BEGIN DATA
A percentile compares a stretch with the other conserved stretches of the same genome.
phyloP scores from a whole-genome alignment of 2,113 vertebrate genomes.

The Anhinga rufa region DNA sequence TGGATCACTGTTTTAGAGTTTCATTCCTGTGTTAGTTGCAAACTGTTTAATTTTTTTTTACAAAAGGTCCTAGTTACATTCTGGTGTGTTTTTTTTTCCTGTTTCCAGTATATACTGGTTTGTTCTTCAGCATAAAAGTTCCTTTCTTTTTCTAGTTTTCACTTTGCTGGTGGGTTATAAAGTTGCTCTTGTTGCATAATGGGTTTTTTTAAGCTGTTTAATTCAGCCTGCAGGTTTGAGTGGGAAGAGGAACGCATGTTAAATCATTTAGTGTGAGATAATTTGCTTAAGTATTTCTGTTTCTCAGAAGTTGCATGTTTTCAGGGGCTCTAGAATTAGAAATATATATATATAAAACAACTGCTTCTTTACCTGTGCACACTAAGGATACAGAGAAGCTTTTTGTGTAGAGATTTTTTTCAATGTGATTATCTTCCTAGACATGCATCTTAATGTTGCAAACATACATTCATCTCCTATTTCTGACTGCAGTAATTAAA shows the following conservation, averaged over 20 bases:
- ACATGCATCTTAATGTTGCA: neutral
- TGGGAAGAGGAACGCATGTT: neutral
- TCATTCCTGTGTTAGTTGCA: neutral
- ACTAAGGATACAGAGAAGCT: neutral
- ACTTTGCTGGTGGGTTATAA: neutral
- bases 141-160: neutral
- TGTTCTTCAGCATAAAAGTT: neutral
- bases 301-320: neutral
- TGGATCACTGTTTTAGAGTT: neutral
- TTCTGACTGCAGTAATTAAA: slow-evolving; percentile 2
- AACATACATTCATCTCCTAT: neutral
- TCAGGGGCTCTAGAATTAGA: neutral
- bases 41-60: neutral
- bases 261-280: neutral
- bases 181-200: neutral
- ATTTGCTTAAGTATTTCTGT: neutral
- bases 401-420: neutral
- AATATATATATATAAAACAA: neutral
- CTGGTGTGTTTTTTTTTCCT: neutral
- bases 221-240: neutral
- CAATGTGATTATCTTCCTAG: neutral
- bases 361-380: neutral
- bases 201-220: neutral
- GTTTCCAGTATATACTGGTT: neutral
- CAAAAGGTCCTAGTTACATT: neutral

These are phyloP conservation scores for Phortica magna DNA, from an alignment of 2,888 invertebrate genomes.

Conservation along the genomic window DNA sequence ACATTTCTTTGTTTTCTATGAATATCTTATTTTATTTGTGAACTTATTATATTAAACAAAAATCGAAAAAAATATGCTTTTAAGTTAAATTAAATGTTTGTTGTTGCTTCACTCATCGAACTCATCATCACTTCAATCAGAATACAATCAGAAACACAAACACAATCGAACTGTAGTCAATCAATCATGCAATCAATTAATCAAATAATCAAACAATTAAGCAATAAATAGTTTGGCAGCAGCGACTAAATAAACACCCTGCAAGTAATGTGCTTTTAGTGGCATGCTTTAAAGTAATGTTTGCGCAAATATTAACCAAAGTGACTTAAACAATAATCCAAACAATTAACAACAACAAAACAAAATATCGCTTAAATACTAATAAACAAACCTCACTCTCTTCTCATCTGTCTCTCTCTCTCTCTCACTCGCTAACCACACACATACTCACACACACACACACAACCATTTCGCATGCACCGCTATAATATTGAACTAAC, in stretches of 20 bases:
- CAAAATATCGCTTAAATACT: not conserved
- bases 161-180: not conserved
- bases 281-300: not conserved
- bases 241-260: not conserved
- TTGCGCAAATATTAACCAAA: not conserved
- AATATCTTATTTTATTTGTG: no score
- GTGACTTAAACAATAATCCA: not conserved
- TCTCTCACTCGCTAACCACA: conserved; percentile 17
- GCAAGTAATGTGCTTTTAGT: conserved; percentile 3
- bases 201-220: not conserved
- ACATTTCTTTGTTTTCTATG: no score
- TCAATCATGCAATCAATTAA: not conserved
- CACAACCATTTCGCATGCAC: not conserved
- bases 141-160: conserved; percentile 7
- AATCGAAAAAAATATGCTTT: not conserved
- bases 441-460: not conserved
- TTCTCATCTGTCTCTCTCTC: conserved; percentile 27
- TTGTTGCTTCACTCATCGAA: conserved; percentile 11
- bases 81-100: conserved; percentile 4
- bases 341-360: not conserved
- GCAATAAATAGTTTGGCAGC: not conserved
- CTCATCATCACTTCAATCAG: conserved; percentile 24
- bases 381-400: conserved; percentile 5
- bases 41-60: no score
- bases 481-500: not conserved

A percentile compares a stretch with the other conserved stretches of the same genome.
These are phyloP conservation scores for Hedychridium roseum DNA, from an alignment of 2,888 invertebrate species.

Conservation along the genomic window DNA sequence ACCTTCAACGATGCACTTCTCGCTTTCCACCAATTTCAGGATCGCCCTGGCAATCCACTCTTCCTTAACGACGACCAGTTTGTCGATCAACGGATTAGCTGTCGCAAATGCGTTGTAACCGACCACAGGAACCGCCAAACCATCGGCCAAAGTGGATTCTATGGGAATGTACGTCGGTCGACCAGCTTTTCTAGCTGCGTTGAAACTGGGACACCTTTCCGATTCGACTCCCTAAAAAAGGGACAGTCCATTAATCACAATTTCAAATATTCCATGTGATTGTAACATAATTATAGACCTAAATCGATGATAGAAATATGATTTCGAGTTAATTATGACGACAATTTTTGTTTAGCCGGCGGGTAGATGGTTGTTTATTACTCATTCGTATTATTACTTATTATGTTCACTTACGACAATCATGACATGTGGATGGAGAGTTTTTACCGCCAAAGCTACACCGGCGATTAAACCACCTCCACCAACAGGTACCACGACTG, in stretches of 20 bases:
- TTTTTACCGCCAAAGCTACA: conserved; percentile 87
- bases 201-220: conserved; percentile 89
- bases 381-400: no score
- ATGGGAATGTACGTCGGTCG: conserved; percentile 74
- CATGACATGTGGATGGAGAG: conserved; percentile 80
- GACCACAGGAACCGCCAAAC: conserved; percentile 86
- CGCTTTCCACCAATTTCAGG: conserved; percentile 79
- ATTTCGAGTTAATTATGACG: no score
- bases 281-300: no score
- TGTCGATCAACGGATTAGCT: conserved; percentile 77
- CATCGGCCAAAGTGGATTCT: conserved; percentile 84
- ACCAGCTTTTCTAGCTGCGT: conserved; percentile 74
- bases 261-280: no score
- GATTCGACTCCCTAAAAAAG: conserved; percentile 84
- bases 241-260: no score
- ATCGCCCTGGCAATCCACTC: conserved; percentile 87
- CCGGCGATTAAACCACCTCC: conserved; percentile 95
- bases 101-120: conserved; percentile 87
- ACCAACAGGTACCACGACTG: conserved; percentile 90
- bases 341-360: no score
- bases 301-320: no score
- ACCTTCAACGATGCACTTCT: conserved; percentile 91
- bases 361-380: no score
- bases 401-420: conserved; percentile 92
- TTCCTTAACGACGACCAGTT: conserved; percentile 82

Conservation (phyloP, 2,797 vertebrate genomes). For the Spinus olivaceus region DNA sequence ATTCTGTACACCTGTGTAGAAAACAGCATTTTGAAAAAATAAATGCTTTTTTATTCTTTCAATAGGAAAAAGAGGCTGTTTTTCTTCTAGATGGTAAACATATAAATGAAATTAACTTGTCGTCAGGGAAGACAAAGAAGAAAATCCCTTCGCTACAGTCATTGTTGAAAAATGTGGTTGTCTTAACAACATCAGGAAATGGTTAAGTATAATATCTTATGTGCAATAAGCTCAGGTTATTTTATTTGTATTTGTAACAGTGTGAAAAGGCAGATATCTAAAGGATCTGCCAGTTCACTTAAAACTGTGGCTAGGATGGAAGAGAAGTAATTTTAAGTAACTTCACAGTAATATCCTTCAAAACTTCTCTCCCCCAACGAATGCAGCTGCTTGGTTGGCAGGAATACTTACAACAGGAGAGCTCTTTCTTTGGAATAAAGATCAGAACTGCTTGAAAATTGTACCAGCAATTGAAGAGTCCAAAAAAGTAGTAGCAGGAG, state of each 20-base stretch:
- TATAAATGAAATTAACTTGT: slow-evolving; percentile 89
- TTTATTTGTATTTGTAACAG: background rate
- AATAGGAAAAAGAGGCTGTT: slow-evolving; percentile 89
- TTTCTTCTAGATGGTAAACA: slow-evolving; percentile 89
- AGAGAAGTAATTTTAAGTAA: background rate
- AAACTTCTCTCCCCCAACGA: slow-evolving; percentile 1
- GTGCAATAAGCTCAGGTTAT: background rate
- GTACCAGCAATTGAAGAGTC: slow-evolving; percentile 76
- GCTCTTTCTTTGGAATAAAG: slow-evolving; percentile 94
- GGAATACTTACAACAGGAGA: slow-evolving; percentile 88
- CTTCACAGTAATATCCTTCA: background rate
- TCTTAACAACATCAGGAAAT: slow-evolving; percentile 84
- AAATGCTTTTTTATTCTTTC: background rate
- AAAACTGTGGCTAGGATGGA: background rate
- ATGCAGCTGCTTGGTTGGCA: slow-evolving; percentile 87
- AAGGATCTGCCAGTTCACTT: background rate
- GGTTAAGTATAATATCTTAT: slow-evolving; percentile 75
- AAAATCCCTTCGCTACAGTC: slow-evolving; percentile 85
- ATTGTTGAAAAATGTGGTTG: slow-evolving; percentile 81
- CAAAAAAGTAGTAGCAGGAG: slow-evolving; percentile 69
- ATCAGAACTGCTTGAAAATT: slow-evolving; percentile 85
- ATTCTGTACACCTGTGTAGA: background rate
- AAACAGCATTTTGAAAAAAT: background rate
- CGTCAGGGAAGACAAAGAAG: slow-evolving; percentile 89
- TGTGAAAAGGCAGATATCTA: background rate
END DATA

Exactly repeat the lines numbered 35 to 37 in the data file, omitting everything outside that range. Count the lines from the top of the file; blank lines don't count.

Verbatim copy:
- TTGCGCAAATATTAACCAAA: not conserved
- AATATCTTATTTTATTTGTG: no score
- GTGACTTAAACAATAATCCA: not conserved